Friday, December 5, 2008

    Why Twitter?

    I'm finding out not everyone is Twitter convinced.

    I recently heard someone say, "If you have something to say to someone, just pick up a phone." I say, that better be one heck of a conference call. My followers/following only range around the 100 mark, so my reach is still relatively small. Still, every time I send out a tweet, I am potentially sharing information, seeking information or starting a conversation with over 100 people.

    Then, I hear, "I don't have time for that." I say, how can you not make time to stay informed and be involved in the conversation? I have the knowledge and insight of over 100 people being delivered directly to me.

    There are tools that make Twitter easy to use. If you feel like you don't have the time to follow hundreds of people, find 10 that really interest you and start small. I bet it won't take long before you realize that every time you add someone new to your follow list, you have just expanded your circle of influence and the circle that influences you.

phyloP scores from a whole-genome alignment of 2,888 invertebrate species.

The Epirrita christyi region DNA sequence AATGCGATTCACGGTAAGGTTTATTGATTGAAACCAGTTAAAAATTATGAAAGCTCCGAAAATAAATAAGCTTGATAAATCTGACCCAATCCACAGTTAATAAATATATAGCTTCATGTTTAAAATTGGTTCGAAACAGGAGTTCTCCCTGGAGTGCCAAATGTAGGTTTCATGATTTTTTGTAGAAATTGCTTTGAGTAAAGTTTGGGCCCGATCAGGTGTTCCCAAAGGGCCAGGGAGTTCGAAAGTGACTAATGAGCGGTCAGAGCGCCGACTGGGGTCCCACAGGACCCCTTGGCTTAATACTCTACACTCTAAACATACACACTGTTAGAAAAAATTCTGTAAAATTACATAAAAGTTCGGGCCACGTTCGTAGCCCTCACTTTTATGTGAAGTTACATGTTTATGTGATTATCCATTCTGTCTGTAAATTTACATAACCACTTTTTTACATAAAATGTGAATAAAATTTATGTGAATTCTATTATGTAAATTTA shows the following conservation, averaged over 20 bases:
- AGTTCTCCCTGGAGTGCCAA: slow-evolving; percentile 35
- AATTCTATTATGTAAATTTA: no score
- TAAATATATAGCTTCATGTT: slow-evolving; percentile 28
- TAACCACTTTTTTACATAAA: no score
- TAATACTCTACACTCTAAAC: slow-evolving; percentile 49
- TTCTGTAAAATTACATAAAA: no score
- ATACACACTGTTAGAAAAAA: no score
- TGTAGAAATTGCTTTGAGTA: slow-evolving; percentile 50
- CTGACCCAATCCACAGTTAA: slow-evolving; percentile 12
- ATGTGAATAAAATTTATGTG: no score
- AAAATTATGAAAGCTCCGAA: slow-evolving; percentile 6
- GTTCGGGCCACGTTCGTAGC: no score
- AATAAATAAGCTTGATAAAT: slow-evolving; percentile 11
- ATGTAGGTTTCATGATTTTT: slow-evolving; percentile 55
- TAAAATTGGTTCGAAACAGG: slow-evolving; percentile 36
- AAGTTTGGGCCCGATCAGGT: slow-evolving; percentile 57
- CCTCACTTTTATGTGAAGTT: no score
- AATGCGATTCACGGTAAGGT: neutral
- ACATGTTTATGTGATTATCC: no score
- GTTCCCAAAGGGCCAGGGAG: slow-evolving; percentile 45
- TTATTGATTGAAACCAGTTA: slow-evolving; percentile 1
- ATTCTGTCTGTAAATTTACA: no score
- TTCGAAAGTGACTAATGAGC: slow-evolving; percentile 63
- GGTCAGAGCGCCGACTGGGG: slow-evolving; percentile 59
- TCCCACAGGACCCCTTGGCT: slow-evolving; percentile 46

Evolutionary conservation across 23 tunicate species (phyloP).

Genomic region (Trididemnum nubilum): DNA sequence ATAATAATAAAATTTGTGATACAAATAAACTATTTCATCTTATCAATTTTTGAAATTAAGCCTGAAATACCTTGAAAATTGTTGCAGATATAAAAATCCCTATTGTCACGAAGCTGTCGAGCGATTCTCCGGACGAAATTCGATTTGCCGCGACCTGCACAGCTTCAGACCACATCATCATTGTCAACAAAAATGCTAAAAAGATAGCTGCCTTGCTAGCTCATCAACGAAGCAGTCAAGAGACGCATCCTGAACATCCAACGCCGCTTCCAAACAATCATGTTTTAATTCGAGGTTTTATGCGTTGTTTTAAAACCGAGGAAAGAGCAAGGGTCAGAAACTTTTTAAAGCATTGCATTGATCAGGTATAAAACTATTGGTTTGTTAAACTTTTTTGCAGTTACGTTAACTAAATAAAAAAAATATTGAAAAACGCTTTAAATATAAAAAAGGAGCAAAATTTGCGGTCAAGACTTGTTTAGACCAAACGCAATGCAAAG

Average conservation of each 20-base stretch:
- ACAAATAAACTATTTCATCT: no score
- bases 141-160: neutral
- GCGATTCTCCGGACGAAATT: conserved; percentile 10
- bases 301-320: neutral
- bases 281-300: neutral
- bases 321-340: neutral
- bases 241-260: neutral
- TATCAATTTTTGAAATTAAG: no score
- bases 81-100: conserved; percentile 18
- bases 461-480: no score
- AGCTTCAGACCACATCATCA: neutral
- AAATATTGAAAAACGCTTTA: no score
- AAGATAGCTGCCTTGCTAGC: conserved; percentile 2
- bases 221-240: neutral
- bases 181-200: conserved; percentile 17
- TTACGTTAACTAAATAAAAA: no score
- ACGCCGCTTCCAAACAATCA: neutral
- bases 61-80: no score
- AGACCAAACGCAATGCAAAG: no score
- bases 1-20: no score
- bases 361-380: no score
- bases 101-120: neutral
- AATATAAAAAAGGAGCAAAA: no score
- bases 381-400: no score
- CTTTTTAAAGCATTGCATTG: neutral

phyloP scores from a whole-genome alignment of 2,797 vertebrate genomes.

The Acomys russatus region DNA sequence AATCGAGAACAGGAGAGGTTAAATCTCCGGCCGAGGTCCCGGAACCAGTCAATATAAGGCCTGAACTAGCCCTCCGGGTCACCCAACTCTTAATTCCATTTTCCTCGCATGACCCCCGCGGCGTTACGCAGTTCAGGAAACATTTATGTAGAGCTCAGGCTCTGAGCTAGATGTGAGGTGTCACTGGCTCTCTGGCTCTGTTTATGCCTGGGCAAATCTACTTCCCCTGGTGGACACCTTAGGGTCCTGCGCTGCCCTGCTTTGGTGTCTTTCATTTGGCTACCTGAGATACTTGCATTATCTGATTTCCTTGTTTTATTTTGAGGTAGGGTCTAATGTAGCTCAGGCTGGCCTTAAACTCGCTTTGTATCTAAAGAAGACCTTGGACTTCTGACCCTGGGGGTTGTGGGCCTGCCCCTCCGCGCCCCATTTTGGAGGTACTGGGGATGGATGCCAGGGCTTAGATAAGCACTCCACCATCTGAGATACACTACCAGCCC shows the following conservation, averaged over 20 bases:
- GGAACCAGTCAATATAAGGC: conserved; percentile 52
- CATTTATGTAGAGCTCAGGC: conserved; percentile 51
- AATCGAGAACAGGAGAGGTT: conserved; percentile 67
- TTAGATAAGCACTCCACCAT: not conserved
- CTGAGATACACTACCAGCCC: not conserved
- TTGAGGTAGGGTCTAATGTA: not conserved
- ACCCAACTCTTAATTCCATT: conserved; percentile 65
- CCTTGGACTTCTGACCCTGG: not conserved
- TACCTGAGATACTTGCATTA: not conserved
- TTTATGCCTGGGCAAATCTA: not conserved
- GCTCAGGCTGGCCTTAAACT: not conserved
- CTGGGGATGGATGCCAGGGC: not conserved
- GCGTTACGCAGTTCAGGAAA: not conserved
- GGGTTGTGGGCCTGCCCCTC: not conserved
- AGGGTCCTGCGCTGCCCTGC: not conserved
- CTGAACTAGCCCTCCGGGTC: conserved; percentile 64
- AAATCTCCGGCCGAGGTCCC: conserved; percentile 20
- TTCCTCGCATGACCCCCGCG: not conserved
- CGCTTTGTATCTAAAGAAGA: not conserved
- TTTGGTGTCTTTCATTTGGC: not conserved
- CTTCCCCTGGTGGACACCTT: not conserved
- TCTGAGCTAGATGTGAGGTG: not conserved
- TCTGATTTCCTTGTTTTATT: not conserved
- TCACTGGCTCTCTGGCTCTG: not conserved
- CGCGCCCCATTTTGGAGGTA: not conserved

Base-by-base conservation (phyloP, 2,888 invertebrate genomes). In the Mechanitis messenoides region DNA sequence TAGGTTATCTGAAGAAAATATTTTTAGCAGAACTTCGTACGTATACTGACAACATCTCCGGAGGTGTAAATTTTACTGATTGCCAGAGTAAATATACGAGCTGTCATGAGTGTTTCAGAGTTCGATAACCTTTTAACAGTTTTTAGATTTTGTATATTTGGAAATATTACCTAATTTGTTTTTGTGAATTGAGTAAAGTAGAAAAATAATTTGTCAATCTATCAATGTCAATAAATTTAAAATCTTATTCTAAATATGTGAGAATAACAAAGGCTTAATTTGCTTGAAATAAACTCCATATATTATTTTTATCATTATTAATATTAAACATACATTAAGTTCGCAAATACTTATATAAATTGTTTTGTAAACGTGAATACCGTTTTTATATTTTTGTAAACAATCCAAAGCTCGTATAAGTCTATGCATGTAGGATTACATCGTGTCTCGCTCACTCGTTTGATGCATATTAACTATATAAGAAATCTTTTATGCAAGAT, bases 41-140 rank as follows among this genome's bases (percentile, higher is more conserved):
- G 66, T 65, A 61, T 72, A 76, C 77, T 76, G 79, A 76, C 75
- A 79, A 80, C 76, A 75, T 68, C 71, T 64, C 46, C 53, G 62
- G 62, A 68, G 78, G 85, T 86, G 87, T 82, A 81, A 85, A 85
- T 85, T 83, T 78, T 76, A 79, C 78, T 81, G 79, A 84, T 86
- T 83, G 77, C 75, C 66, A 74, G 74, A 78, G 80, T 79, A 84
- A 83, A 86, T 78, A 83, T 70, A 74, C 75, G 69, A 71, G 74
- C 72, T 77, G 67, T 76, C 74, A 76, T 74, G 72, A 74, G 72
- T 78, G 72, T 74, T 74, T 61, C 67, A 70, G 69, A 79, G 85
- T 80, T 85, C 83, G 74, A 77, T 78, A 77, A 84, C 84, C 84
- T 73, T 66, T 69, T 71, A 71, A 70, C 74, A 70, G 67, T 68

Still not convinced? I was prompted to write this after reading this article. It applies to lawyers using Twitter, but has relevance for others too. Need more? Even this writer, who isn't in love with it, understands the value in using Twitter.

    Why do/don't you Twitter?

    Tuesday, December 2, 2008

    10 Random Things about the Type A Librarian

    1. I have an organization sickness. I just love to organize things. Even my junk drawer has dividers in it. However, like the episode of Friends when Monica's secret closet is discovered, I do have one place where chaos prevails. It is my basement. If you go down there, we may never find you again.